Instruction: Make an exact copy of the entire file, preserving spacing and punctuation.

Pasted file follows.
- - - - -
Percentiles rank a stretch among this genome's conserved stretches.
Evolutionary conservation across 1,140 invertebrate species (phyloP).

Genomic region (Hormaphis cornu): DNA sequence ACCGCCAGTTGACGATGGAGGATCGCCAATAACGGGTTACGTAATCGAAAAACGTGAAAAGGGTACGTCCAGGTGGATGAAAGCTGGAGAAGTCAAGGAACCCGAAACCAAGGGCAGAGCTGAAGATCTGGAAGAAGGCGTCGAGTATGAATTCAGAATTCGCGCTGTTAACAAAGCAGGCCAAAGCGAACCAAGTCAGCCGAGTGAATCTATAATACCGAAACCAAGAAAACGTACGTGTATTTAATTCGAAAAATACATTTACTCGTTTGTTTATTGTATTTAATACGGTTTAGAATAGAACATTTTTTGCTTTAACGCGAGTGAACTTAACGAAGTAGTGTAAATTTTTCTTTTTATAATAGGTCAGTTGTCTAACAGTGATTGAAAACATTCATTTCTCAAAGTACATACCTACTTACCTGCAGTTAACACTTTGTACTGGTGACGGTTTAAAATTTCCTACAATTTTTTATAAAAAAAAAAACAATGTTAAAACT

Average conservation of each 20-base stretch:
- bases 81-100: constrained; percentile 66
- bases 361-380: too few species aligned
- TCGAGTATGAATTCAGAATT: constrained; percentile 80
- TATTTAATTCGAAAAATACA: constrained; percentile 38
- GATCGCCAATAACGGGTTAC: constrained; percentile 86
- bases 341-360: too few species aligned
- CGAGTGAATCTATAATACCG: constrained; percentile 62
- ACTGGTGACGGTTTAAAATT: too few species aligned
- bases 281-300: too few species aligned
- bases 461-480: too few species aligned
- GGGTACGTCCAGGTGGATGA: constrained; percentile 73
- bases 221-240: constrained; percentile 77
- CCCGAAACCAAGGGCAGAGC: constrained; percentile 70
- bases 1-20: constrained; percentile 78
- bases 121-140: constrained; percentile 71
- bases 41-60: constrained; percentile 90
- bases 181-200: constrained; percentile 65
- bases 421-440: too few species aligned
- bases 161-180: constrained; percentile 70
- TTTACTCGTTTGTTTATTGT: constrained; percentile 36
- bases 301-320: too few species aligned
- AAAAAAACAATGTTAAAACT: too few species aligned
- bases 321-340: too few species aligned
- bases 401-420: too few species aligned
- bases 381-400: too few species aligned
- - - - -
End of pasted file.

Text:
Percentiles rank a stretch among this genome's conserved stretches.
Evolutionary conservation across 1,140 invertebrate species (phyloP).

Genomic region (Hormaphis cornu): DNA sequence ACCGCCAGTTGACGATGGAGGATCGCCAATAACGGGTTACGTAATCGAAAAACGTGAAAAGGGTACGTCCAGGTGGATGAAAGCTGGAGAAGTCAAGGAACCCGAAACCAAGGGCAGAGCTGAAGATCTGGAAGAAGGCGTCGAGTATGAATTCAGAATTCGCGCTGTTAACAAAGCAGGCCAAAGCGAACCAAGTCAGCCGAGTGAATCTATAATACCGAAACCAAGAAAACGTACGTGTATTTAATTCGAAAAATACATTTACTCGTTTGTTTATTGTATTTAATACGGTTTAGAATAGAACATTTTTTGCTTTAACGCGAGTGAACTTAACGAAGTAGTGTAAATTTTTCTTTTTATAATAGGTCAGTTGTCTAACAGTGATTGAAAACATTCATTTCTCAAAGTACATACCTACTTACCTGCAGTTAACACTTTGTACTGGTGACGGTTTAAAATTTCCTACAATTTTTTATAAAAAAAAAAACAATGTTAAAACT

Average conservation of each 20-base stretch:
- bases 81-100: constrained; percentile 66
- bases 361-380: too few species aligned
- TCGAGTATGAATTCAGAATT: constrained; percentile 80
- TATTTAATTCGAAAAATACA: constrained; percentile 38
- GATCGCCAATAACGGGTTAC: constrained; percentile 86
- bases 341-360: too few species aligned
- CGAGTGAATCTATAATACCG: constrained; percentile 62
- ACTGGTGACGGTTTAAAATT: too few species aligned
- bases 281-300: too few species aligned
- bases 461-480: too few species aligned
- GGGTACGTCCAGGTGGATGA: constrained; percentile 73
- bases 221-240: constrained; percentile 77
- CCCGAAACCAAGGGCAGAGC: constrained; percentile 70
- bases 1-20: constrained; percentile 78
- bases 121-140: constrained; percentile 71
- bases 41-60: constrained; percentile 90
- bases 181-200: constrained; percentile 65
- bases 421-440: too few species aligned
- bases 161-180: constrained; percentile 70
- TTTACTCGTTTGTTTATTGT: constrained; percentile 36
- bases 301-320: too few species aligned
- AAAAAAACAATGTTAAAACT: too few species aligned
- bases 321-340: too few species aligned
- bases 401-420: too few species aligned
- bases 381-400: too few species aligned